That said, averages for BSN programs are between $70,000 and $105,000 for tuition. Remember that this excludes your spend on books, housing, food and other fees. Of course, studying online will prove to be far more affordable. You may also save by applying for government grants or seeking another form of financial aid. For instance, there is the:
- National CPR foundation scholarships for healthcare students who write an essay
- Caroline E. Holt Nursing Scholarship given to three nursing students each year
- Behavioral Health Academic Scholarship for nursing students with academic achievements
- National Student Nurses Association Foundation scholarship for participants in community health activities
- Jane Delano Student Nurse Scholarship for select Red Cross volunteers who write an essay
While the cost of studying is certainly an important factor, it’s good to know that your investment will pay off in the long run, as having a BSN degree is bound to increase your earnings when you enter the work world.
Benefits of a BSN Degree
By now, you should already have an idea of some advantages of having a Bachelor of Science in Nursing qualification. In addition to the many rewarding aspects of nursing careers in general, which include gratitude expressed by patients and pride in being a nurse, having a BSN degree offers the following benefits:
Your qualification naturally has a direct impact on your salary level. If you already work as a registered nurse, compare what you currently earn to what you could earn as a BSN degree holder. According to PayScale, the average base salary for a Bachelor of Science in Nursing is $87,000 per year, with some earning far more.
As we touched on earlier, you’ll have a greater number of opportunities available to you with a BSN qualification. You will be able to select from a variety of practice areas and specializations, from pediatrics to oncology to geriatrics and beyond. This comes over and above the management positions that are suitable for natural leaders.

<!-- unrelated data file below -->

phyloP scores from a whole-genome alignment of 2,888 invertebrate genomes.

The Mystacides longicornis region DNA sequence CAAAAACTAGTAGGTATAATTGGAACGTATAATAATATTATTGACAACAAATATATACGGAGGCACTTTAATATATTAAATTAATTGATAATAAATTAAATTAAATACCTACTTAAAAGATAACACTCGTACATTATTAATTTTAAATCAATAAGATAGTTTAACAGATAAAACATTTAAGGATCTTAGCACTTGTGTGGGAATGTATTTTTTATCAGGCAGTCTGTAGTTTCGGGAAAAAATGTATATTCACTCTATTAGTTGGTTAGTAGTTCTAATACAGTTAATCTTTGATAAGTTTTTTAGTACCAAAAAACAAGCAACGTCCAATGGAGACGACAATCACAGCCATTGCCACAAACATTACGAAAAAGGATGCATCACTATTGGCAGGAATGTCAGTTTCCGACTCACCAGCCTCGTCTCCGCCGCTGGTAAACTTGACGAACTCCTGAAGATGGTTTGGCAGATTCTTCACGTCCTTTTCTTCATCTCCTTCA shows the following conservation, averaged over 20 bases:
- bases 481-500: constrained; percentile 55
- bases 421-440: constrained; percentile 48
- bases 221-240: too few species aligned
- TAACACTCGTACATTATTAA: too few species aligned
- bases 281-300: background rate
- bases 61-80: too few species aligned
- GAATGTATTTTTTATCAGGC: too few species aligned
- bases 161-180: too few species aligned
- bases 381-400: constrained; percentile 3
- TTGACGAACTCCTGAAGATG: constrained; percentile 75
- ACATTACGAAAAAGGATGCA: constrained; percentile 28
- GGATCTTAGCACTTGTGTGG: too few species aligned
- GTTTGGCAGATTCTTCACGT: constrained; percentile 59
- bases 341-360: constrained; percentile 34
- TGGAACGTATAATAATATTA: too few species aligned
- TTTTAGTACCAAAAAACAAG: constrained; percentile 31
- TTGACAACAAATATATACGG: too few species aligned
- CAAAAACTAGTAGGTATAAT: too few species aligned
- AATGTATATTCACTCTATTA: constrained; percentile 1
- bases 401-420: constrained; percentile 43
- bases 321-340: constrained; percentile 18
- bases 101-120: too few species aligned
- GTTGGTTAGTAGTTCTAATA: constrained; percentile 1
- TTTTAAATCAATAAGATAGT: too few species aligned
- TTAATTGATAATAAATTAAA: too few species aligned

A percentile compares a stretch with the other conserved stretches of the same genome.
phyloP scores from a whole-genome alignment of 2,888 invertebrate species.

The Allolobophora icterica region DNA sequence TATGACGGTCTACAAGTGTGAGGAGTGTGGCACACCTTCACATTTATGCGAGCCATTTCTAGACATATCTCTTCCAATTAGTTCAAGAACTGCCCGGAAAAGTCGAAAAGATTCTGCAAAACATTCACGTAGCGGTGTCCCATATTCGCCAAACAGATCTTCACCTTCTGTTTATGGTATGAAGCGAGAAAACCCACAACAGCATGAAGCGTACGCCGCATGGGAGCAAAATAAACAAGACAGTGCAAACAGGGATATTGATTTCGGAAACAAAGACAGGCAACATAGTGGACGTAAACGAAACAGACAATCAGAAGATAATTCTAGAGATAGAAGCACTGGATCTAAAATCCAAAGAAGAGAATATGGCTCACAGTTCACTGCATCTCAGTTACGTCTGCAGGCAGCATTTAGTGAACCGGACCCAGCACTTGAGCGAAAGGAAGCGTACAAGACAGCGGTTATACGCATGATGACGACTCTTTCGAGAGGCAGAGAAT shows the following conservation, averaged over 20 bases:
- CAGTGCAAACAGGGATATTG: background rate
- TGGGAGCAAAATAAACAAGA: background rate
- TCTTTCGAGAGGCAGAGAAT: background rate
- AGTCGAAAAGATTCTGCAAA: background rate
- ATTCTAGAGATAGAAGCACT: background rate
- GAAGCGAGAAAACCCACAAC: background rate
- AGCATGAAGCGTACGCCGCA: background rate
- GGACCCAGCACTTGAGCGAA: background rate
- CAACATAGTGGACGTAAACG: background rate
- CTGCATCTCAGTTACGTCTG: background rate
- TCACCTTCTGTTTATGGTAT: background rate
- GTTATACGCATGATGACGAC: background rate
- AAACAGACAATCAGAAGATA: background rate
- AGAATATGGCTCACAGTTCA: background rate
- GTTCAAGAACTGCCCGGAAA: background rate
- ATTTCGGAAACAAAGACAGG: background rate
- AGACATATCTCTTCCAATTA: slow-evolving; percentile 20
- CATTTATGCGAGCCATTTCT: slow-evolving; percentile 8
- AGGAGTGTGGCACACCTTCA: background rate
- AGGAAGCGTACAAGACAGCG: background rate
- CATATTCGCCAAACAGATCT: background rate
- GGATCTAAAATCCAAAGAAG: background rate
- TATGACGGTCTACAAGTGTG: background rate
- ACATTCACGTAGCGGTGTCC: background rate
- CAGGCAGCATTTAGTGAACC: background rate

At the same time, your likelihood of being considered for these positions will be higher and you won’t have to spend as many years gaining experience to be eligible for promotions. Don’t forget that the same applies to your opportunities for further education.
BSN Career Outlook
It’s reassuring to know that the demand for nurses is already high and will only continue to grow as unfilled positions increase. More than 500,000 new registered nurse positions are expected in the next five years, and an additional half a million will be created in the same period by nurses who leave the field.
This is due in part to the ageing population, who will require more professional care as longevity increases and chronic health problems continue to proliferate. For the BSN in particular, the degree is expected to grow in demand by 19% compared to the 11% standard for other occupations, further solidifying the value of the qualification.
This guide highlights just some of the reasons why pursuing a BSN degree is a good idea. For example, don’t forget that you will also be able to enter a range of fields, from hospitals to schools to pharmacies to offices and beyond. So, what are you waiting for?